When one puts business or pleasure above his home, he that moment starts on the downgrade to soul-weakness. When the club becomes more attractive to any man than his home, it is time for him to confess in bitter shame that he has failed to measure up to the supreme opportunity of his life and flunked in the final test of true manhood. No other success can compensate for failure in the home. The poorest shack in which love prevails over a united family is of greater value to God and future humanity than any other riches. In such a home God can work miracles and will work miracles.
Pure hearts in a pure home are always in whispering distance of heaven. – President David O. McKay, General Conference, April 1964, Conference Report, p. 5
I find some of our brethren who are engaged in some leadership position justify their neglect of their family because they say that they are engaged in the Lord’s work. I say to them, “My dear brother, do you realize that the most important part of the Lord’s work that you will do is the work that you do within the walls of your own home?” That is the most important work of the Lord. Don’t get your sense of values mixed up. – President Harold B. Lee, BYU Speeches, April 19, 1961, p. 5
Elder Marvin J. Ashton spoke of the significance of Joseph Smith’s home. He says, “After Joseph Smith had suffered the anguish and the excitement of one of the greatest visions in the history of all mankind, he tells us in his own words, ‘I went home.’ He turned to his home and family for strength and for sharing. Past experiences must have taught him that home is where problems can be solved and confidences and concerns shared. Here he could relate his true feelings without fear or ridicule.” (Marvin J. Ashton, “I Went Home,” 4 April 1980) — Elaine Jack, “The Door of Home,” October 1992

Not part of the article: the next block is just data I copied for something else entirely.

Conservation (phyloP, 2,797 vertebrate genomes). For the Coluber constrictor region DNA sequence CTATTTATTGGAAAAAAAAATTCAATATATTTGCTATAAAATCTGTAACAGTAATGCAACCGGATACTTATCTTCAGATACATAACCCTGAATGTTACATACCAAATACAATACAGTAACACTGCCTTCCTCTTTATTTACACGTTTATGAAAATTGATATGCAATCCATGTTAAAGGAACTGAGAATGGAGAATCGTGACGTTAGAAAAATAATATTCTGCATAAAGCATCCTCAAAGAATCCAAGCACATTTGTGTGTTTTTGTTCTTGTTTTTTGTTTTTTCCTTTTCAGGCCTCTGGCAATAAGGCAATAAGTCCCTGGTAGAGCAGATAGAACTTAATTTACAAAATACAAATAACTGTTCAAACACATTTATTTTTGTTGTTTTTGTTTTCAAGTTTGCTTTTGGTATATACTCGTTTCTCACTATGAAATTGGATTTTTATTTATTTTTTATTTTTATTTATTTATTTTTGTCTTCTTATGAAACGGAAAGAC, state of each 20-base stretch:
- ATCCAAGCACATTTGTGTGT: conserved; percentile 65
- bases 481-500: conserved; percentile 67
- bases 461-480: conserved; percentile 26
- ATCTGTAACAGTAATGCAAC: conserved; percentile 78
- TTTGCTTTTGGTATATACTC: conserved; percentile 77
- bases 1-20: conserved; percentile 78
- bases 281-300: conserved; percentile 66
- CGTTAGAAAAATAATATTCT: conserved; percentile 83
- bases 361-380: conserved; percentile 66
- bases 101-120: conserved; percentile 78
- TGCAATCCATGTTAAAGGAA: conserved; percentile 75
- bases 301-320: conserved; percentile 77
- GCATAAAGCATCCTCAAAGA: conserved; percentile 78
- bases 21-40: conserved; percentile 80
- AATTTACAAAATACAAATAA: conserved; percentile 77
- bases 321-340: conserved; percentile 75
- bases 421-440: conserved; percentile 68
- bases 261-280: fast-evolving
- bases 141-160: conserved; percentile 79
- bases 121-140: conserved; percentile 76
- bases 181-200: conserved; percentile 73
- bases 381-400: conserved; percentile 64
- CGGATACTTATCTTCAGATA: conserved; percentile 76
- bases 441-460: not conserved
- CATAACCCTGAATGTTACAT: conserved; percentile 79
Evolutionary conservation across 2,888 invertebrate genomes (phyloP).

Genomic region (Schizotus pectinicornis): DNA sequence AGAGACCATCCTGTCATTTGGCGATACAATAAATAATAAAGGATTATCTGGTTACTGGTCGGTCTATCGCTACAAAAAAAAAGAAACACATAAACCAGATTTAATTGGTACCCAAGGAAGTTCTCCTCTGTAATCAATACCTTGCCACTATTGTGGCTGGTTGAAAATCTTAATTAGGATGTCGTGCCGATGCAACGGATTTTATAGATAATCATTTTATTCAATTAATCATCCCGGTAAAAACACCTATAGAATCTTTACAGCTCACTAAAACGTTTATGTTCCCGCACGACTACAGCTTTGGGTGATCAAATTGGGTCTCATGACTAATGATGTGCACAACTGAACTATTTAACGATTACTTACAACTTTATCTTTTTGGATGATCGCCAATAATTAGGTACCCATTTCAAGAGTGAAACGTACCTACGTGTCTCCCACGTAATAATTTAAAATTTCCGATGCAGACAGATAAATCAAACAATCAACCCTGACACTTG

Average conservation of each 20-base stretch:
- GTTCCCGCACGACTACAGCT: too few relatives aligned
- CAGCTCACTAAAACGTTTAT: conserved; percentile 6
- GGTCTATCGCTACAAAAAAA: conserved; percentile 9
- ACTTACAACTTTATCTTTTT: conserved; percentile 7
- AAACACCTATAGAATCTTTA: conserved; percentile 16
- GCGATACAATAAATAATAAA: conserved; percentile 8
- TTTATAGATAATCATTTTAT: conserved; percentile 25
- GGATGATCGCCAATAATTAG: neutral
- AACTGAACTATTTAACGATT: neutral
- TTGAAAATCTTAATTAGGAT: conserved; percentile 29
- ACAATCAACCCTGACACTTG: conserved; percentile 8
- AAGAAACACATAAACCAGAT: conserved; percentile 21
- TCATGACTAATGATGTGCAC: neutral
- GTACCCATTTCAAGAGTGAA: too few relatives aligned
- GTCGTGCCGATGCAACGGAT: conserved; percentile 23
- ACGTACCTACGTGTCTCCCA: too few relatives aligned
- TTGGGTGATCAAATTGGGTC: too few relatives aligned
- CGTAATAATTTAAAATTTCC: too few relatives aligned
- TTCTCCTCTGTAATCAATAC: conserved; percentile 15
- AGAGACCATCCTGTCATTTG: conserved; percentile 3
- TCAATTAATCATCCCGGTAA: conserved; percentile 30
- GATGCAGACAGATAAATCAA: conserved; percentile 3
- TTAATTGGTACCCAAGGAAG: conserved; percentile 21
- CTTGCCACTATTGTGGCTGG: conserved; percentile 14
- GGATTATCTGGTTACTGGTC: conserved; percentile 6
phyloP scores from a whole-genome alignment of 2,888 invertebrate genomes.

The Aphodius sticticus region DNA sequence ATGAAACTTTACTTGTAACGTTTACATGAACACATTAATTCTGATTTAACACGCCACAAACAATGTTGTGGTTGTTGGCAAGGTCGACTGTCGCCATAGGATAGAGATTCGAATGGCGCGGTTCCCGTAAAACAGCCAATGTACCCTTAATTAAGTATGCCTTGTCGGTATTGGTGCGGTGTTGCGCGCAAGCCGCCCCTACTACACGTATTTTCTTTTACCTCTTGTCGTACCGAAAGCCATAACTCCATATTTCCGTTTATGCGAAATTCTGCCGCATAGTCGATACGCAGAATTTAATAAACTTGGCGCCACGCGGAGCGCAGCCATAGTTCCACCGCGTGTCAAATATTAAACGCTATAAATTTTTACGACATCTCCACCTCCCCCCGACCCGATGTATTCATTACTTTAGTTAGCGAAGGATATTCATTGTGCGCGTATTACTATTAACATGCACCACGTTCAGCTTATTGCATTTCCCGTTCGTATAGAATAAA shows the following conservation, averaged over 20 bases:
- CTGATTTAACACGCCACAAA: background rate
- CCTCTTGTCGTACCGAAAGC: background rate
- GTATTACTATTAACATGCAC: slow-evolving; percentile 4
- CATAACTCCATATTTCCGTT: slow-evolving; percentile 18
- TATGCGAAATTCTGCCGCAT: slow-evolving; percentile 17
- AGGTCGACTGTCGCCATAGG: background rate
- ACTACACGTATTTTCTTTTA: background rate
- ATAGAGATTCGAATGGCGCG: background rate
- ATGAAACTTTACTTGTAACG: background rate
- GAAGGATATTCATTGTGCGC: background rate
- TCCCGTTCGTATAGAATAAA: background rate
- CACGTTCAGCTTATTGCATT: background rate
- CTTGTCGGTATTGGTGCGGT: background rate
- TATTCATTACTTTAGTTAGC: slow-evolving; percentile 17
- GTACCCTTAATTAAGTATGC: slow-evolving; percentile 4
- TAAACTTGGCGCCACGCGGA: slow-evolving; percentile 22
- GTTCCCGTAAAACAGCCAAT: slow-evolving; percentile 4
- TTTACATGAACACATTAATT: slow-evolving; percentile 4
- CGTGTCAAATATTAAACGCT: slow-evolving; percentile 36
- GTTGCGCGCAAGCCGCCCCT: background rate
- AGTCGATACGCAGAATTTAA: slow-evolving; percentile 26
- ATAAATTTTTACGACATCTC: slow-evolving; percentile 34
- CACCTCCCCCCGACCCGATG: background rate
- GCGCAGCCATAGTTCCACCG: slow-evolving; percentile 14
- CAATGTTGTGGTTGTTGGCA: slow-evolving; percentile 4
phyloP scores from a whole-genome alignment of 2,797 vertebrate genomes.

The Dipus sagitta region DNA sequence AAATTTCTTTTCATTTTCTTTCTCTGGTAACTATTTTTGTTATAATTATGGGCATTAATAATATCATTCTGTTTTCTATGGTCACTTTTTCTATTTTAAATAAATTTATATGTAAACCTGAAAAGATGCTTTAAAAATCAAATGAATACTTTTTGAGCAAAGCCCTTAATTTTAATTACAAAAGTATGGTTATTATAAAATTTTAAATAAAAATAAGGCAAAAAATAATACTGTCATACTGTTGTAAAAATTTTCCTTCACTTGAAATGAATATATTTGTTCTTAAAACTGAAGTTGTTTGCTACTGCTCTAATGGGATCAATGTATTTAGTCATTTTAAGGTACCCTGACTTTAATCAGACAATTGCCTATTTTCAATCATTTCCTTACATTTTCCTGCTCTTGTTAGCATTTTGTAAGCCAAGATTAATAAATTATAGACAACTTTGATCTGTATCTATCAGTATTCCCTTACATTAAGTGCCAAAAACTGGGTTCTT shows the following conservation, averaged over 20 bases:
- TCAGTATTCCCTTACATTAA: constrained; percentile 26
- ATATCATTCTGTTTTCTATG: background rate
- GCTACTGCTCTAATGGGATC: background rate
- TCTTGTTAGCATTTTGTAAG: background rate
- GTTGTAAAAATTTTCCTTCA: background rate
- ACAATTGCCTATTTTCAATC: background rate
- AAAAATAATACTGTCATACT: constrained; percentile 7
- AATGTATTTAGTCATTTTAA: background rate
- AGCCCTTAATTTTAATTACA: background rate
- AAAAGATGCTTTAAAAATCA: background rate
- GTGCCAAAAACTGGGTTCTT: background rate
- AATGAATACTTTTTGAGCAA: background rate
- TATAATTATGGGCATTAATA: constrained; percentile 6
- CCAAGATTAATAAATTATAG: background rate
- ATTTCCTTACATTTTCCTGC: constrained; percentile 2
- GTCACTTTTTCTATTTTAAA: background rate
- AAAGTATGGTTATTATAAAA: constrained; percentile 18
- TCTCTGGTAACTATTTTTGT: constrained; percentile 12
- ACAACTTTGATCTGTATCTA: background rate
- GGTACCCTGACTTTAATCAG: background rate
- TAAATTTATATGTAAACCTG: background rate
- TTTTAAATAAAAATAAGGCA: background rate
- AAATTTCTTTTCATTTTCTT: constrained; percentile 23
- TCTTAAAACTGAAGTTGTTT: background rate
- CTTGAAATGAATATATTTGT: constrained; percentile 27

The Savior emphatically emphasized the home as a special setting for the learning of gospel doctrine and principles. Please turn to 3 Nephi, chapter 17. You will recall that in chapter 17 the Savior was teaching the people in the Land of Bountiful near the temple. Beginning in verse 1:
“Behold, now it came to pass that when Jesus had spoken these words he looked round about again on the multitude, and he said unto them: Behold, my time is at hand. I perceive that ye are weak, that ye cannot understand all my words which I am commanded of the Father to speak unto you at this time.
“Therefore, go ye unto your homes, and ponder upon the things which I have said, and ask of the Father, in my name, that ye may understand, and prepare your minds for the morrow, and I come unto you again.” (3 Nephi 17:1-3)
What an instructive formula: (1) go to your home, (2) ponder upon the things that have been said, (3) ask of the Father in Christ’s name that you will understand, and (4) prepare your mind for additional instruction. Even though the most influential and powerful and effective teacher who ever lived was in their midst and instructing these people, yet He, Jesus Christ, recognized that true understanding would come in the home. I find it powerful and significant that Christ emphasized the setting of the home as the place for understanding the doctrines of the gospel. — Elder David A. Bednar, Education Week BYU-I, June 28, 2003
As President David O. McKay said, “No other success can compensate for failure in the home.” (General Conference, April 4, 1964.)
That, of course, was echoed by President Harold B. Lee who said, “the greatest of the Lord’s work you brethren will ever do as fathers will be within the walls of your own home.” (General Conference, April 7, 1973)
Service in the Church and in our families is essential. Together, they go hand-in-hand. With proper planning and organization there is time for both in our lives. As we attend to our family and Church responsibilities, we should follow the Savior – He who set the example. –– The Church News, March 21, 1992, p. 16